To get a better sense of just how green biofuels are, Holly Gibbs, a tropical land-use scientist at the University of Wisconsin, Madison, and colleagues used newly available data on the yields of 10 crops in various seasons and ecosystems within South American, African, and Asian rainforests. Even when Gibbs assumed that the plants would perform in the top 10% of all global varieties–with corn ethanol varieties, for example, producing more than seven times as much ethanol as current species in Africa–the picture remained gloomy. For example, corn grown with high yields in tropical forests (thanks to fertilizer, irrigation, and sophisticated farming) repaid its carbon debt in 100 years: five times faster than corn grown at normal yields. But the improvement is still a "losing proposition," Gibbs says, given the goal of stemming carbon emissions immediately. What’s more, she notes, such yields would be hard to achieve throughout the developing world anyway given the cost of world-class agriculture.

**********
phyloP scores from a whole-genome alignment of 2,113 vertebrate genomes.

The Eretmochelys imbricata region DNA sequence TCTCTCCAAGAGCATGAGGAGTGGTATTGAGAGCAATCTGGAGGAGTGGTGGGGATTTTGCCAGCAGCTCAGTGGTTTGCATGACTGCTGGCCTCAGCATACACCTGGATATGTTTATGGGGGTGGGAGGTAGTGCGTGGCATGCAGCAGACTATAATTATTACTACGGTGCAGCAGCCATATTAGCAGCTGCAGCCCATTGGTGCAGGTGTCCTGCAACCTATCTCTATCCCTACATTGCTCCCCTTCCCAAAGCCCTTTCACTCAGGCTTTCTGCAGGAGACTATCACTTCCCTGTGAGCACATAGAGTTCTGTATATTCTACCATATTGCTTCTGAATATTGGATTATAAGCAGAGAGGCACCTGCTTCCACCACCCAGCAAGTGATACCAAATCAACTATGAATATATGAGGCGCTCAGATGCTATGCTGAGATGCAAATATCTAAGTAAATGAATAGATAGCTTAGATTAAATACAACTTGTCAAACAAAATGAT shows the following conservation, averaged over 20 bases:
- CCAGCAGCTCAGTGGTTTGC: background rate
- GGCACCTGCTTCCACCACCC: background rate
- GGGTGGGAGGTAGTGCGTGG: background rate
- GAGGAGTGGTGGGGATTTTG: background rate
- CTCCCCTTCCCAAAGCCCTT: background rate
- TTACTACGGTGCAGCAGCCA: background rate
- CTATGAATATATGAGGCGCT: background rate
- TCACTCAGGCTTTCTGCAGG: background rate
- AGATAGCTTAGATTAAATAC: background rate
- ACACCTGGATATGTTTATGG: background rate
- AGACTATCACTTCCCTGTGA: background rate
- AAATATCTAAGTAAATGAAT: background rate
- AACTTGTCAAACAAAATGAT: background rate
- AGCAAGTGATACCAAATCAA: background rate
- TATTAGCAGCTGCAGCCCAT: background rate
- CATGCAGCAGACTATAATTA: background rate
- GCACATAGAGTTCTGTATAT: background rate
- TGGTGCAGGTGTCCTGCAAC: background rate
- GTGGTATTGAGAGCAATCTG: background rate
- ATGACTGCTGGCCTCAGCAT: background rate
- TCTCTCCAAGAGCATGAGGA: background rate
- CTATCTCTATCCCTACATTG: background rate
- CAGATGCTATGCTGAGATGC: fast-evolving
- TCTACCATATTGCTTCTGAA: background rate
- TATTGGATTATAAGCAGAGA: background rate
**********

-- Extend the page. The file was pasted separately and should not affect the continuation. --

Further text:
To make biofuels more efficient, Gibbs suggests growing biofuel crops in places where trees wouldn’t have to be cut down, such as in West African scrublands where cocoa plantations once grew. Otherwise, growing, say, oil palm trees on land that was previously carbon-rich peatland forests in Southeast Asia can create a nearly millennium-long carbon debt, the team reports online today in Environmental Research Letters. The paper highlights the short-term risk of ramping up production of tropical biofuels and cutting down carbon-rich forests to grow them, says Gibbs.

The new studies offer a set of estimates more precise than before for the carbon tradeoff that biofuels entail, says Princeton University agricultural expert Timothy Searchinger, an author of one of the Science papers. "Forests and grasslands have a lot of carbon, so there is really no way to transform those lands into biofuel crops that produce net benefits," he says.